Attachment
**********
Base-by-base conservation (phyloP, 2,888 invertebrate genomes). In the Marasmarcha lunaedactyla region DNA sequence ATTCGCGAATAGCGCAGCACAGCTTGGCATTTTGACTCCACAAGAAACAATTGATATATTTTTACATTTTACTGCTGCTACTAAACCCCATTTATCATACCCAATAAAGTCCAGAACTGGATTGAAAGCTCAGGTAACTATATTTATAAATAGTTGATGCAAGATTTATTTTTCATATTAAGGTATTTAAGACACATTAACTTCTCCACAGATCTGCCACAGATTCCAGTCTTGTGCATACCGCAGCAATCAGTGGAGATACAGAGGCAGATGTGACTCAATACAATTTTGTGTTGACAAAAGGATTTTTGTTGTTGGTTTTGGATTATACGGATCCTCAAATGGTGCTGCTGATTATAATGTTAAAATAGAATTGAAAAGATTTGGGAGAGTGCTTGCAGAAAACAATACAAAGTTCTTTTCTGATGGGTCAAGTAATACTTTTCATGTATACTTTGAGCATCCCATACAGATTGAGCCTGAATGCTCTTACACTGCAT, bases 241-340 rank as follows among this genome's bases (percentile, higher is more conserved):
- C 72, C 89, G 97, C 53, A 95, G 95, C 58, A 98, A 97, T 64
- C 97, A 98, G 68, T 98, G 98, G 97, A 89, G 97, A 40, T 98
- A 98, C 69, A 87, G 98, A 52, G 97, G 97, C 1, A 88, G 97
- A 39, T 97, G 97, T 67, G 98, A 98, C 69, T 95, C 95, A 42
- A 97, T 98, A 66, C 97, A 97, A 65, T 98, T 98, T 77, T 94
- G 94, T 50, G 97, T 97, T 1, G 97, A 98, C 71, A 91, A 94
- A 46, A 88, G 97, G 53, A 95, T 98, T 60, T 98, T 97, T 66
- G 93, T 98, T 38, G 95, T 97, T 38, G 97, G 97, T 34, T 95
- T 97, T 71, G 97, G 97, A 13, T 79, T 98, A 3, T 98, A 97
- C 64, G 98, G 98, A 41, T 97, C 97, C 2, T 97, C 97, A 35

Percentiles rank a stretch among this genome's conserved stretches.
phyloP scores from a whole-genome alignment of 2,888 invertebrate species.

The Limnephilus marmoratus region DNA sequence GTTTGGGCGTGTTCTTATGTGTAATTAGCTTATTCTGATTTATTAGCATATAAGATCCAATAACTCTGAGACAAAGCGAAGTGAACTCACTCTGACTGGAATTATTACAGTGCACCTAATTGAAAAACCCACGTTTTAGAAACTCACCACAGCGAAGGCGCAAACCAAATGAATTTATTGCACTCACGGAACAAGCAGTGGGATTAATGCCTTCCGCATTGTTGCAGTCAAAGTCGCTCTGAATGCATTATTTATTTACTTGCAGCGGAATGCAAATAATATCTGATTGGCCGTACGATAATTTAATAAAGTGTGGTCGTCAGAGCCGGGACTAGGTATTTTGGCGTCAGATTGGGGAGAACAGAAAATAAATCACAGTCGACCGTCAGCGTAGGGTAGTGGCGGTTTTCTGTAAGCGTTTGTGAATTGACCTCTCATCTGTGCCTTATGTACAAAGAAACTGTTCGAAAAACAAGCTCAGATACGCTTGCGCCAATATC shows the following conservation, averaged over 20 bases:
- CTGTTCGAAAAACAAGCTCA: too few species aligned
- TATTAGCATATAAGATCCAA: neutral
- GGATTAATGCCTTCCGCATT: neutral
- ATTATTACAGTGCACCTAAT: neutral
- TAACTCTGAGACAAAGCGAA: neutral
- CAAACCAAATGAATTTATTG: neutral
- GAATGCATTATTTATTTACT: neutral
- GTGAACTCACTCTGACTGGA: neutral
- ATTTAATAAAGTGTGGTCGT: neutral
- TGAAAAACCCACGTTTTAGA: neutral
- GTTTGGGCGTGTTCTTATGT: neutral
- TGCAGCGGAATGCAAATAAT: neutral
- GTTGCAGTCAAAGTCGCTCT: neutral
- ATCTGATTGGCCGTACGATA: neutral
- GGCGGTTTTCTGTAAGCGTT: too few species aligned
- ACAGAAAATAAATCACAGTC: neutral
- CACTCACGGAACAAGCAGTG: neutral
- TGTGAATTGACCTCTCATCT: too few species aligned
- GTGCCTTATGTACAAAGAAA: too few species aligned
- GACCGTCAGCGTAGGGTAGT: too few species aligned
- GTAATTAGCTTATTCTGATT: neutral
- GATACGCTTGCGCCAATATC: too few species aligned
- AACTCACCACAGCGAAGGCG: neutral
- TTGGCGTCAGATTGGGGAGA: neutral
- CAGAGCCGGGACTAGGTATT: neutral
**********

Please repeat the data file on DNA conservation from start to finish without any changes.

Base-by-base conservation (phyloP, 2,888 invertebrate genomes). In the Marasmarcha lunaedactyla region DNA sequence ATTCGCGAATAGCGCAGCACAGCTTGGCATTTTGACTCCACAAGAAACAATTGATATATTTTTACATTTTACTGCTGCTACTAAACCCCATTTATCATACCCAATAAAGTCCAGAACTGGATTGAAAGCTCAGGTAACTATATTTATAAATAGTTGATGCAAGATTTATTTTTCATATTAAGGTATTTAAGACACATTAACTTCTCCACAGATCTGCCACAGATTCCAGTCTTGTGCATACCGCAGCAATCAGTGGAGATACAGAGGCAGATGTGACTCAATACAATTTTGTGTTGACAAAAGGATTTTTGTTGTTGGTTTTGGATTATACGGATCCTCAAATGGTGCTGCTGATTATAATGTTAAAATAGAATTGAAAAGATTTGGGAGAGTGCTTGCAGAAAACAATACAAAGTTCTTTTCTGATGGGTCAAGTAATACTTTTCATGTATACTTTGAGCATCCCATACAGATTGAGCCTGAATGCTCTTACACTGCAT, bases 241-340 rank as follows among this genome's bases (percentile, higher is more conserved):
- C 72, C 89, G 97, C 53, A 95, G 95, C 58, A 98, A 97, T 64
- C 97, A 98, G 68, T 98, G 98, G 97, A 89, G 97, A 40, T 98
- A 98, C 69, A 87, G 98, A 52, G 97, G 97, C 1, A 88, G 97
- A 39, T 97, G 97, T 67, G 98, A 98, C 69, T 95, C 95, A 42
- A 97, T 98, A 66, C 97, A 97, A 65, T 98, T 98, T 77, T 94
- G 94, T 50, G 97, T 97, T 1, G 97, A 98, C 71, A 91, A 94
- A 46, A 88, G 97, G 53, A 95, T 98, T 60, T 98, T 97, T 66
- G 93, T 98, T 38, G 95, T 97, T 38, G 97, G 97, T 34, T 95
- T 97, T 71, G 97, G 97, A 13, T 79, T 98, A 3, T 98, A 97
- C 64, G 98, G 98, A 41, T 97, C 97, C 2, T 97, C 97, A 35

Percentiles rank a stretch among this genome's conserved stretches.
phyloP scores from a whole-genome alignment of 2,888 invertebrate species.

The Limnephilus marmoratus region DNA sequence GTTTGGGCGTGTTCTTATGTGTAATTAGCTTATTCTGATTTATTAGCATATAAGATCCAATAACTCTGAGACAAAGCGAAGTGAACTCACTCTGACTGGAATTATTACAGTGCACCTAATTGAAAAACCCACGTTTTAGAAACTCACCACAGCGAAGGCGCAAACCAAATGAATTTATTGCACTCACGGAACAAGCAGTGGGATTAATGCCTTCCGCATTGTTGCAGTCAAAGTCGCTCTGAATGCATTATTTATTTACTTGCAGCGGAATGCAAATAATATCTGATTGGCCGTACGATAATTTAATAAAGTGTGGTCGTCAGAGCCGGGACTAGGTATTTTGGCGTCAGATTGGGGAGAACAGAAAATAAATCACAGTCGACCGTCAGCGTAGGGTAGTGGCGGTTTTCTGTAAGCGTTTGTGAATTGACCTCTCATCTGTGCCTTATGTACAAAGAAACTGTTCGAAAAACAAGCTCAGATACGCTTGCGCCAATATC shows the following conservation, averaged over 20 bases:
- CTGTTCGAAAAACAAGCTCA: too few species aligned
- TATTAGCATATAAGATCCAA: neutral
- GGATTAATGCCTTCCGCATT: neutral
- ATTATTACAGTGCACCTAAT: neutral
- TAACTCTGAGACAAAGCGAA: neutral
- CAAACCAAATGAATTTATTG: neutral
- GAATGCATTATTTATTTACT: neutral
- GTGAACTCACTCTGACTGGA: neutral
- ATTTAATAAAGTGTGGTCGT: neutral
- TGAAAAACCCACGTTTTAGA: neutral
- GTTTGGGCGTGTTCTTATGT: neutral
- TGCAGCGGAATGCAAATAAT: neutral
- GTTGCAGTCAAAGTCGCTCT: neutral
- ATCTGATTGGCCGTACGATA: neutral
- GGCGGTTTTCTGTAAGCGTT: too few species aligned
- ACAGAAAATAAATCACAGTC: neutral
- CACTCACGGAACAAGCAGTG: neutral
- TGTGAATTGACCTCTCATCT: too few species aligned
- GTGCCTTATGTACAAAGAAA: too few species aligned
- GACCGTCAGCGTAGGGTAGT: too few species aligned
- GTAATTAGCTTATTCTGATT: neutral
- GATACGCTTGCGCCAATATC: too few species aligned
- AACTCACCACAGCGAAGGCG: neutral
- TTGGCGTCAGATTGGGGAGA: neutral
- CAGAGCCGGGACTAGGTATT: neutral